Although the rebels held out for a while, they were eventually forced to surrender. Pearse, Connolly argued for terms that allowed the rank and file of their men to be spared, but they and a few other leaders would be executed.
Several weeks later they were shot. Connolly had been so badly wounded in the battle at the post office, that he had to be propped up in a chair to be executed. It was this sacrifice that finally tipped the scales and world opinion against the British. The Irish won their freedom.
I tell you this not because I went to Ireland to write about Irish history, but because to appreciate what Ireland is today, one needs to have at least some knowledge of how its people struggled under various forms of tyranny and tragedy. It is a long and painful story, and Dublin was a good part of it.
The city is more "Irish" today than it was for most of its existence.
Until 500 AD, it was a crossroads and remained so until 837 when the Norsemen invaded.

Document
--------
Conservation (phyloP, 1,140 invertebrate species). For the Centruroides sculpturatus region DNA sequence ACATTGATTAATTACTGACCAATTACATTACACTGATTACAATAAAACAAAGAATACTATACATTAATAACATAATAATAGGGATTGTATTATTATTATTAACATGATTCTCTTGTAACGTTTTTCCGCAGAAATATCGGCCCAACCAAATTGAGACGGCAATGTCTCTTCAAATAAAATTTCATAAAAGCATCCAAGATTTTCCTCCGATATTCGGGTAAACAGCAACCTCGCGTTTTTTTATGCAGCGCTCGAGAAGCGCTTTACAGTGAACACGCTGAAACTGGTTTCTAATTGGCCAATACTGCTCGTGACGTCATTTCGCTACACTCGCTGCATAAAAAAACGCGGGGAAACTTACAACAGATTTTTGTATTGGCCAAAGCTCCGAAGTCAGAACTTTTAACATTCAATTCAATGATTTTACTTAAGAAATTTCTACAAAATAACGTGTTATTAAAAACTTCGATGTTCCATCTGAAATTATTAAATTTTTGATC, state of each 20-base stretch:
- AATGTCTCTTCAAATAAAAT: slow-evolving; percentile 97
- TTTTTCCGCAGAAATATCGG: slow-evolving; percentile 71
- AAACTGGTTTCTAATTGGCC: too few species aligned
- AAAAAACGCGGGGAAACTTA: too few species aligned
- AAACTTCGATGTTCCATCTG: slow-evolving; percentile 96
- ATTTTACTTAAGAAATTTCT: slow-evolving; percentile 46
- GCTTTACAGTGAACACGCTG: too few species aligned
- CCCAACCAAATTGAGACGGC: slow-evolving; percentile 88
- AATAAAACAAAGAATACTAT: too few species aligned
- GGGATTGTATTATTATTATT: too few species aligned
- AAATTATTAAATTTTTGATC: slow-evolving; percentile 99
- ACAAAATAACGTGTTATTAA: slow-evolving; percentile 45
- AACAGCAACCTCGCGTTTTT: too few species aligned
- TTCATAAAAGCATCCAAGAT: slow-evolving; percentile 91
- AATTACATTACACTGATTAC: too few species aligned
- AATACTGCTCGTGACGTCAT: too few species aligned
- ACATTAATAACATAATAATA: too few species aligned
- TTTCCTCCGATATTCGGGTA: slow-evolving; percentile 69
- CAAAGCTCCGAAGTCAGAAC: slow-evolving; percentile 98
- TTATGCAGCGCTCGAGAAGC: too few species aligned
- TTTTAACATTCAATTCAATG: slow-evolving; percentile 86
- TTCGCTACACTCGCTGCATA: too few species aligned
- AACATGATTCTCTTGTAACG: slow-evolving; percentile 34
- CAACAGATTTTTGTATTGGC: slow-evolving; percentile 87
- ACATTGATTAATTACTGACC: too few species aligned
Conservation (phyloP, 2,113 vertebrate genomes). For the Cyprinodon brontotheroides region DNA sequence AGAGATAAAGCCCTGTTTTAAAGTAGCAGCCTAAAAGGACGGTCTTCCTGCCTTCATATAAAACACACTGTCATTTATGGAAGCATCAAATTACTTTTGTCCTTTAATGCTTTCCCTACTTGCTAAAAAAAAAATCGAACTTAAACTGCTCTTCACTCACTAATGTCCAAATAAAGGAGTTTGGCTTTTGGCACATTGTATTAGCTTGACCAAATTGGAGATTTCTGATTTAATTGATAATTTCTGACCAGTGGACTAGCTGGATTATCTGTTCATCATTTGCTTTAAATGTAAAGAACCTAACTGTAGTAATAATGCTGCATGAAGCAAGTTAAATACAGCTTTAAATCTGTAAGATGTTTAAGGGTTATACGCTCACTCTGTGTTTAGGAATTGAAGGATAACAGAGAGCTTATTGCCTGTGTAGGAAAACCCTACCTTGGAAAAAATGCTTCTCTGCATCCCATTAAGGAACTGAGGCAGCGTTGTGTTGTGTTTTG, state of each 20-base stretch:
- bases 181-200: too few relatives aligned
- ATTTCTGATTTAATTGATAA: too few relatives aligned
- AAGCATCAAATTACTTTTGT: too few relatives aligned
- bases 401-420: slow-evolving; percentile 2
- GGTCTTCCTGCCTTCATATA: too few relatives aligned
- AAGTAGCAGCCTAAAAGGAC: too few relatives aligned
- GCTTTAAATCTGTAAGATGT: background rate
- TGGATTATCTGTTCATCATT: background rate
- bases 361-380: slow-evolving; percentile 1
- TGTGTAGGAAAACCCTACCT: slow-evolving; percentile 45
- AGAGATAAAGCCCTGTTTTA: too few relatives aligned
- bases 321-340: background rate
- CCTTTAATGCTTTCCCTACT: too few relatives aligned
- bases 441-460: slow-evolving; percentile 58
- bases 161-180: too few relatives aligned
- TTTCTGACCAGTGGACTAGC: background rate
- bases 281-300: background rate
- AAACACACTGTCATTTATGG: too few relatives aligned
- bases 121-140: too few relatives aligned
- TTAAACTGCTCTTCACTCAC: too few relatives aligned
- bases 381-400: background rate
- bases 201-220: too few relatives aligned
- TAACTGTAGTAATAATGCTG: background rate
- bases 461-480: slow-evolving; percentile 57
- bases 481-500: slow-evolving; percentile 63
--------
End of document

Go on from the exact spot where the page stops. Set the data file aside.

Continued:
Dublin was dominated by Anglo-Normans, and its people, politics and religious preferences were more English than the rest of the country.
In fact, it was consider the place that was safe from the wilder Irish people who lived in the countryside. This that gave rise to the expression "beyond the Pale," the Pale being and area from Dublin outward into the countryside as far as Dublin's authority (and protection) was effective.
Today, it is a bustling city, with a vibrant, increasingly European atmosphere reflecting confidence in the future, while celebrating the preservation of the Irish culture after centuries of repression.